Lively organ music floated through the air, and I followed it in from the parking lot. Why, exactly, had I opted to spend Friday night at the circus? I wasn??t sure, other than the fact that I was drawn here to the Eastern States Expo in West Springfield by faint, happy childhood memories.
The 61st annual Melha Shrine Circus, April 23-26, is produced by the Melha Shrine Center in Springfield — a non-religious fraternity — to raise awareness for the group’s Shriners Hospital for Children.
It had been decades since I’d last come to see the circus here in the Coliseum. The venue, which can seat 5,000 visitors, has the vaulting, welcoming air of a ballpark. By 8 p.m. it was about half-full with a loud, rowdy house.
Children hopped up and down as parents studied ticket stubs. Teens sauntered in, chomping on hot salted pretzels. A hawker, looking like he’d just mugged and robbed half the Jedi Order, traversed the stands carrying a satchel stuffed with neon-flashing, battery-powered lightsabers.
The crowd hushed as Holly Joy, a member of the Ladies Oriental Shrine of North America, sang the national anthem. But all heads turned to the nearby tiger cages when, toward the end of the song, a rambunctious Bengal roared loudly, drowning out the melody.
Slapstick from Bello Nock, the circus’s trademark clown, led into a leaping tiger routine and an acrobat who balanced on four skateboards at once. They impressed, but my sense of childlike wonder, long dormant, didn’t stir until the aerial ring act. Dancers swung 30 feet in the air, Celine Dion burst into the chorus of “I’m Alive,” and suddenly, for a wide-eyed second, I was five years old again.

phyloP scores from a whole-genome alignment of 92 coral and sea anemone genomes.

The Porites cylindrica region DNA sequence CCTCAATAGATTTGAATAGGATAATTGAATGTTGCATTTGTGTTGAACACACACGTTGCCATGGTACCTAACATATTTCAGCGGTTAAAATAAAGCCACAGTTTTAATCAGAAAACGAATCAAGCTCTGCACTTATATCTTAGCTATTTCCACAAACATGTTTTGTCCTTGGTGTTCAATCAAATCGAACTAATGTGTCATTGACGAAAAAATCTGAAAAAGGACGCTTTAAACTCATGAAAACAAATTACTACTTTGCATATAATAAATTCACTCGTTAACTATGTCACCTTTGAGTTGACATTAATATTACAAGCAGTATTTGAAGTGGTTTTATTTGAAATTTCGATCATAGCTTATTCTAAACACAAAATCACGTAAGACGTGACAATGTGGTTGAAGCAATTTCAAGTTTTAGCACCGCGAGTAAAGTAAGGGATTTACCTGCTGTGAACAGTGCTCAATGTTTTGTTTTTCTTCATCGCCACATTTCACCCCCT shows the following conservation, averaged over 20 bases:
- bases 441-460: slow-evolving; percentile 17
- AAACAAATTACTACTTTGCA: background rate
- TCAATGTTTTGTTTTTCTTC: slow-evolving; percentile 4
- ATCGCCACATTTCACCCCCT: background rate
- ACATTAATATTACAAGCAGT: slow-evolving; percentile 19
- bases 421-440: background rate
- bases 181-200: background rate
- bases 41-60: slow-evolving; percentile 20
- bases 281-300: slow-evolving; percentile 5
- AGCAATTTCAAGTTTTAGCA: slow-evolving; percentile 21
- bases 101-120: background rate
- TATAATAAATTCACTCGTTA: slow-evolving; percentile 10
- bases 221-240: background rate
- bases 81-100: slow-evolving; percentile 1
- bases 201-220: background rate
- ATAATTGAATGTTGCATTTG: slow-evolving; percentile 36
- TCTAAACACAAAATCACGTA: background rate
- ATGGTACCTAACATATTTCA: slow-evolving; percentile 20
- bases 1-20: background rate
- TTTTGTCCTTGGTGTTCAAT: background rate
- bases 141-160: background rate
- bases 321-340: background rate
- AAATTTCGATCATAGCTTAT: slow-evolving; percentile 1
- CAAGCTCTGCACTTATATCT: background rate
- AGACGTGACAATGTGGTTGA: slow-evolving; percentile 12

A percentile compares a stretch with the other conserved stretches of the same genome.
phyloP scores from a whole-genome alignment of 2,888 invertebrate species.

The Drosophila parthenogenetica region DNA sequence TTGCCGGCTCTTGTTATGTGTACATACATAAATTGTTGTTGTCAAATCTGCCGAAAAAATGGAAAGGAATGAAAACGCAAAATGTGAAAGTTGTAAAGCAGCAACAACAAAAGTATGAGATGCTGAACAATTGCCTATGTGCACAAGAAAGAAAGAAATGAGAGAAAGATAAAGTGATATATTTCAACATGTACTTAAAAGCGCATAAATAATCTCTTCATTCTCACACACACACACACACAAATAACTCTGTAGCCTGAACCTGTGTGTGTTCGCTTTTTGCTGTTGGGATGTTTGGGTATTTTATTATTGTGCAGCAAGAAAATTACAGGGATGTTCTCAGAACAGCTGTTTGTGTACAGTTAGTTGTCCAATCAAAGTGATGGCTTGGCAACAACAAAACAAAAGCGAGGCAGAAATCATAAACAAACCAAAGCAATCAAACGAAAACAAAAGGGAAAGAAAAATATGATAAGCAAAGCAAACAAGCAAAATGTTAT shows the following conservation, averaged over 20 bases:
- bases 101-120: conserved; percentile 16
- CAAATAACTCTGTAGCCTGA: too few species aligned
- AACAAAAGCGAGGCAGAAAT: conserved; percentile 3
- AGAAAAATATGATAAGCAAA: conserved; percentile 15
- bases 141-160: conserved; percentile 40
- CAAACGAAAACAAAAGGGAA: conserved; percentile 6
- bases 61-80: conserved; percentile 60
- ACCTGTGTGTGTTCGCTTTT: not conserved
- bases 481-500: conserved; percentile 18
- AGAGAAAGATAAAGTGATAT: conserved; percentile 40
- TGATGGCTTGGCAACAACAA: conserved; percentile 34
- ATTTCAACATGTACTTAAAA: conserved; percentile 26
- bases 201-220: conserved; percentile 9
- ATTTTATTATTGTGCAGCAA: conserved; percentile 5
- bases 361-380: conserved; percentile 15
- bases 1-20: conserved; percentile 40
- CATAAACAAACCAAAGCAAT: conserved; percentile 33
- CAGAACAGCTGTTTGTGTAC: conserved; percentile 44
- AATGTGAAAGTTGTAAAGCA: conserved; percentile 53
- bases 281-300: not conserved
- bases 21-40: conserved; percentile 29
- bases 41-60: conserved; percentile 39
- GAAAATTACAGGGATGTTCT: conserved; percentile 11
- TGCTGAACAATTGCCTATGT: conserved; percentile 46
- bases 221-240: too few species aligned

This silent reunion with my younger, better self made me cranky. I decided to get some air. On my way down from row ‘H,’ I passed three pre-teen girls with identical pigtails. Their mouths hung open as two elephants plodded to the center ring, waving their trunks. I passed an elderly man in a Yankees cap bouncing a toddler on his knee, then two high schoolers in sweatshirts nuzzling each other, and a little boy, who danced with a piece of buttered popcorn stuck up each nostril.
I wandered the echoing cement corridor behind the stands and spent five minutes staring at a clown hanging out next to a face-painting station looking bored. His smile was painted on. I fake-smiled back.
But my inner five-year-old hated standing around like an adult. He hated the idea that he’d one day grow out of his love for the circus. But most of all, he wanted cotton candy.
So I relented, and I returned to row ‘H’ clutching a big fluffy bag of it. I sat at the end of a long, orange line of conjoined plastic seats. The kid next to me took a moment from stuffing his face with cotton candy to make a happy, muffled “Ooooh!” noise through the thickness of his fast-melting bounty.
I folded sugary blue wisps into my mouth. I looked around, taking in the bright, colorful panorama. I tasted the sweetness, and then I let it disappear.•
– Hunter Styles,